I'm gonna be honest with you guys: a small part of me feels responsible for what happened in South Florida this off-season. For one of my previews last year, I poked gentle fun at how under-the-radar the Marlins have been for almost their entire existence. And based on what has happened since, I can only assume that Jeffrey Loria read it and said, "No, NO!!! THIS IS THE LAST #$%@ING STRAW! You want noticeable, random dude on the internet? I'LL SHOW YOU NOTICEABLE!!!"
Imagine if the Diamondbacks changed their names to the "Phoenix Diamondbacks." And then they realized that they had a problem, because their uniforms still said "Arizona," so they decided to go whole-hog and revamp the uniforms too. Imagine if they brought back the purple and teal, but said, "nope, not crazy enough," so they added some orange as an particularly twisted accent. Then imagine that they moved out of Chase, into some shiny new taxpayer-funded ballpark in Maryvale or someplace. There would be a a 70-foot animatronic Saguaro in left-center that lights up and dances with maracas every time a player hits a home run, and a pit of live rattlesnakes behind home plate.*
Then, imagine that the team decided to spend tons of money they don't have on all of the free agents. No, really, all of the free agents. Like, if Kevin Towers just looked at a list of the available free agents and said, "yup, we'll take it." Then, to top it all off, imagine that they decided to drum up fan support by firing Gibby and hiring a crazy person who, one week into the season, said something to the effect of: "I respect the Sinaloa Drug Cartel. A lot of people have been trying to kill them, but those motherf**kers are still there."
This should all sound like a particularly lucid hallucination after an evening of Baseball Tonight and peyote. Well, that's pretty much exactly what's happened in South Florida.
*The one upside to all this is that nothing would help Montero and Blanco prevent passed balls like the threat of venomous snakes behind a wall of glass that could shatter at any moment.
What the Stats Say (According to Fangraphs):
When you make the sort of absurd overhauls that the Marlins have made since last October, you expect to see results, especially when you pay for those changes with gate receipts that haven't come yet. And so far, they're still waiting on the results. Some of their problems have just been bad luck, as the team has only been outscored by two runs so far this year. Still, it's got to be frustrating. The team added Jose Reyes, one of the premier position players in baseball when healthy, in the hopes that he would help an offense that put up a wRC+ of 91 last year, but so far those hopes have been in vain. Their pitching has been more consistent, however, with both rotation and bullpen producing an ERA below 3.5.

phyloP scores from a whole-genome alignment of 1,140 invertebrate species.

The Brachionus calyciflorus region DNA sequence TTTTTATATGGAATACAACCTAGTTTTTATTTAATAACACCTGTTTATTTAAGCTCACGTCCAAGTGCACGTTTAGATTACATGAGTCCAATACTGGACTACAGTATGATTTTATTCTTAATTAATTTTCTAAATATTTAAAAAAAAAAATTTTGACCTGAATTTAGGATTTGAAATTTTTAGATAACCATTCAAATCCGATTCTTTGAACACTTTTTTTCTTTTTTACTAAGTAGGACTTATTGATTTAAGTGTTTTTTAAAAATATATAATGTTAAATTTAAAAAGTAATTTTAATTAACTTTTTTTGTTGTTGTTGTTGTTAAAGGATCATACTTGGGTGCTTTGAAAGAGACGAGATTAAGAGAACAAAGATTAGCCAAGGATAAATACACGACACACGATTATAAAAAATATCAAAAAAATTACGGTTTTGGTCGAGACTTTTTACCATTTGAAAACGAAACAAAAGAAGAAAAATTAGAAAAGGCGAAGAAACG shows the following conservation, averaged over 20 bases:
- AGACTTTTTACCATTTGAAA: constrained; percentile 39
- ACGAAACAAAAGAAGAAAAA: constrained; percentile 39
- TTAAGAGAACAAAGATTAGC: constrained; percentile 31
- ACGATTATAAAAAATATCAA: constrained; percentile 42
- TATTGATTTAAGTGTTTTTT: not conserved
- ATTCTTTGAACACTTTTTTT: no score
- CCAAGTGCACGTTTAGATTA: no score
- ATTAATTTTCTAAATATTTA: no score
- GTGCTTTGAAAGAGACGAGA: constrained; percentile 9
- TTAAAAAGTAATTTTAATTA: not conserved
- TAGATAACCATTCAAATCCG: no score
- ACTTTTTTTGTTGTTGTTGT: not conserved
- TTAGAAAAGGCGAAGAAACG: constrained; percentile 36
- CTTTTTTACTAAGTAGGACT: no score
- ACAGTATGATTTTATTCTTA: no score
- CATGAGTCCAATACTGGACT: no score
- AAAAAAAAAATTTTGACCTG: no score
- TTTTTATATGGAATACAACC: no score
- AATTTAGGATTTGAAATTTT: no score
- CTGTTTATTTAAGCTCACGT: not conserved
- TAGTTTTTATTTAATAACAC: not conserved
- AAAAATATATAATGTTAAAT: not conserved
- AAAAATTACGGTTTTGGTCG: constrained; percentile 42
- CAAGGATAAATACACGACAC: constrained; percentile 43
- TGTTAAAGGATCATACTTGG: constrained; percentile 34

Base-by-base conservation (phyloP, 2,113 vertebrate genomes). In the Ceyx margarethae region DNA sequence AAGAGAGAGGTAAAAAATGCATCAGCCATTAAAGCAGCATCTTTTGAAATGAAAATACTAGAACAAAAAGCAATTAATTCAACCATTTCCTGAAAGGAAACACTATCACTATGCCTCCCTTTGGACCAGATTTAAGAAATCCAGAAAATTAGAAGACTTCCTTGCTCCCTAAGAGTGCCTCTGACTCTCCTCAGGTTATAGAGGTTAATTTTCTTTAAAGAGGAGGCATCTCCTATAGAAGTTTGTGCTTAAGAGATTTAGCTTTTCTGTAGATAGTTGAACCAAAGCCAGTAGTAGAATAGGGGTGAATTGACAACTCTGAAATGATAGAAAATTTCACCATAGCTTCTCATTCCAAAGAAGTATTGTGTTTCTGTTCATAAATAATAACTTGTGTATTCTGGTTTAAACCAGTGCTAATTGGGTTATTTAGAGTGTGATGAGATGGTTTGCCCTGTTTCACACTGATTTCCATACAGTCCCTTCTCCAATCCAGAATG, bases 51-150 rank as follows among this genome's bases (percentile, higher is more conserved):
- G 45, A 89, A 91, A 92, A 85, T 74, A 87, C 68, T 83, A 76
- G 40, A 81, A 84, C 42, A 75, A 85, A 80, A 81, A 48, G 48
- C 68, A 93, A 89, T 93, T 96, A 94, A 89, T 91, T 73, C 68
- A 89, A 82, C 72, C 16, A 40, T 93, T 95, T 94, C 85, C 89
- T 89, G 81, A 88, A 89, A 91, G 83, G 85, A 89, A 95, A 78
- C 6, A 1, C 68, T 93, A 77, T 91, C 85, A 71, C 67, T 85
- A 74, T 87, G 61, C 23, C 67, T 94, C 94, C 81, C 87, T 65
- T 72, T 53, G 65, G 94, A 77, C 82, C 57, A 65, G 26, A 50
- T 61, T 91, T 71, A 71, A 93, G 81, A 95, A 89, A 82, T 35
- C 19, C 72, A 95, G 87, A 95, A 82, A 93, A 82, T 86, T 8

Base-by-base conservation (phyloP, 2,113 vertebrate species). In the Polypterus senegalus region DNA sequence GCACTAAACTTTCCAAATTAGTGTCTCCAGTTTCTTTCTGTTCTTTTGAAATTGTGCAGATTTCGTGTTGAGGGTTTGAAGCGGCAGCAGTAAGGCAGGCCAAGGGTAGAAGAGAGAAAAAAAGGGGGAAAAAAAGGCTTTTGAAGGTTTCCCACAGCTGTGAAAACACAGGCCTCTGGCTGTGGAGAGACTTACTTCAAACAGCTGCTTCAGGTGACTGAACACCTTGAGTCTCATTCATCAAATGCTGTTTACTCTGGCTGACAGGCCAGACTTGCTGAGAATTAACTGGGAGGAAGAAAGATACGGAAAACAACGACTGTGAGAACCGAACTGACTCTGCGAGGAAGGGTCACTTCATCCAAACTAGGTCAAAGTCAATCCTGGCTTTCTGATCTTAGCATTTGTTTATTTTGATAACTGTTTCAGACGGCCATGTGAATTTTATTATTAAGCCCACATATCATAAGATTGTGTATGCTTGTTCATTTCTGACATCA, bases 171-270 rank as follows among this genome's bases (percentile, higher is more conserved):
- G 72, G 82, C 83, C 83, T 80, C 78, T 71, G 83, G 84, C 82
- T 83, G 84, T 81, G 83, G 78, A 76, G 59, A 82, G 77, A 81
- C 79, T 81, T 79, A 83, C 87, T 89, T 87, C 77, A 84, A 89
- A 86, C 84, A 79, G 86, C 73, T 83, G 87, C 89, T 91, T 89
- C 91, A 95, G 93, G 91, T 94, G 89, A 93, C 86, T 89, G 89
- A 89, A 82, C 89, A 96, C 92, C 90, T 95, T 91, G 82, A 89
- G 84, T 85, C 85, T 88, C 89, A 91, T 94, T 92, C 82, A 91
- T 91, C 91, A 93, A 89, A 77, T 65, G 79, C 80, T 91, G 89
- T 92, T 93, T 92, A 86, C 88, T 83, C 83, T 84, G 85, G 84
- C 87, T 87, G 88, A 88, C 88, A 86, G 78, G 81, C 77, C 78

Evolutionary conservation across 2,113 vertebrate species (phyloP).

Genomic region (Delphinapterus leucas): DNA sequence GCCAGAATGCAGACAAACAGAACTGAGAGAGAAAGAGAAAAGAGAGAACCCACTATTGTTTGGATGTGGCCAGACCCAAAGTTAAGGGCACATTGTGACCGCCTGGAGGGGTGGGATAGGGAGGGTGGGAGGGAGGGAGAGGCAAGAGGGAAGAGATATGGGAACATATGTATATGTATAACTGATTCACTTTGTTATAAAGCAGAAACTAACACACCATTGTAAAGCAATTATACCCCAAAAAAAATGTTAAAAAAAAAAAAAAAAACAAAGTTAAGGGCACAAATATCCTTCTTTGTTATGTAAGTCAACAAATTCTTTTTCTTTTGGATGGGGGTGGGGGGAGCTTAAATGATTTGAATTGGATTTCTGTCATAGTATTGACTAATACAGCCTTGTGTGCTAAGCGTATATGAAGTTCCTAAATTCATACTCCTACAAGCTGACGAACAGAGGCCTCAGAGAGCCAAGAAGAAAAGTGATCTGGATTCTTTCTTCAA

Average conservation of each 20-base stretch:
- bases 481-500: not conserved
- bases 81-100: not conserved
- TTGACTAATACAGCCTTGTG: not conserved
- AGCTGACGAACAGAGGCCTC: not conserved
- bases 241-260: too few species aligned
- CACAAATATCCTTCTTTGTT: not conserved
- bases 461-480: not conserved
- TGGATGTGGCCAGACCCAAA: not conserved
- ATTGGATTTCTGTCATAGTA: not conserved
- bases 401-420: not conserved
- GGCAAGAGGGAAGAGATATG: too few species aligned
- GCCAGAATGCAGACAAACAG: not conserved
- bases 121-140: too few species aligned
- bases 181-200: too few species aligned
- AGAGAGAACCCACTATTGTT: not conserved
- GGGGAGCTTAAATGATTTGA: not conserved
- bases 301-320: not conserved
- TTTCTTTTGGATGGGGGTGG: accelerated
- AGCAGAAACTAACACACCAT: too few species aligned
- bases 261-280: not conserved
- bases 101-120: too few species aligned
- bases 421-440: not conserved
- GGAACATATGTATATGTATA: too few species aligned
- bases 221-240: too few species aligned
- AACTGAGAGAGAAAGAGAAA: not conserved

1. Gerardo Parra, CF
2. Aaron Hill, 2B
3. Justin Upton, RF
4. Miguel Montero, C
5. Jason Kubel, LF
6. Paul Goldschmidt, 1B
7. Ryan Roberts, 3B
8. John McDonald, SS
1. Jose Reyes, SS
2. Emilio Bonifacio, CF
3. Hanley Ramirez, 3B
4. Logan Morrison, LF
5. Giancarlo Stanton, RF
6. Gaby Sanchez, 1B
7. Omar Infante, 2B
8. John Buck, C
The one thing to keep in mind amid the three-ring circus that passes for a season in Miami is that the Marlins actually have a pretty covetable collection of young position players. Logan Morrison was best known for his twitter antics last year, and for becoming a martyr when the Marlins overreacted and sent him to the minors. I mean, some of the tweets may have been immature, but the team earned itself a ton of negative press for punishing him publicly and anyway what's the big deal because all Bauer wanted to do was show off his pitching mechanics and what were we talking about again? Oh right, Logan Morrison. He's 24 and has a career OPS of .808 in parts of three seasons, which is good.
"Mike Stanton" was the name of a talented young player who would never get the attention he deserved because he played for the Florida Marlins. "Giancarlo Stanton" is the name of a star for the big-market Miami Marlins. If he had picked any other year on any other team to start going by his middle name, it would have been kind of cool. But here, given what the Marlins did last winter, finding a "Giancarlo" where they once had a "Mike" just feels like the perfect metaphor. He was also the team's best hitter last year, with an OPS of .893 at the ripe age of 21. Gaby Sanchez has struggled so far this year, but he's put up an OPS+ of 108 in 113 in his last two seasons, so the team thinks he'll bounce back.
The Marlins spent a small fortune on Reyes this off-season, more because they wanted a big-ticket acquisition to play in their new stadium than because they actually needed a shortstop. Reyes is still one of the best shortstops in baseball, but he hasn't hit like it so far, with a paltry line of .217/.276/.348 that Willie Bloomquist could have thrown up for much less money. Reyes will probably get better though, so that's an advantage he has over Willie. Incumbent SS Hanley Ramirez was moved to third this year, coming off a disappointing season. He's 28, and was one of baseball's premier offensive talents before 2011, so I expect him to rebound in a big way this year.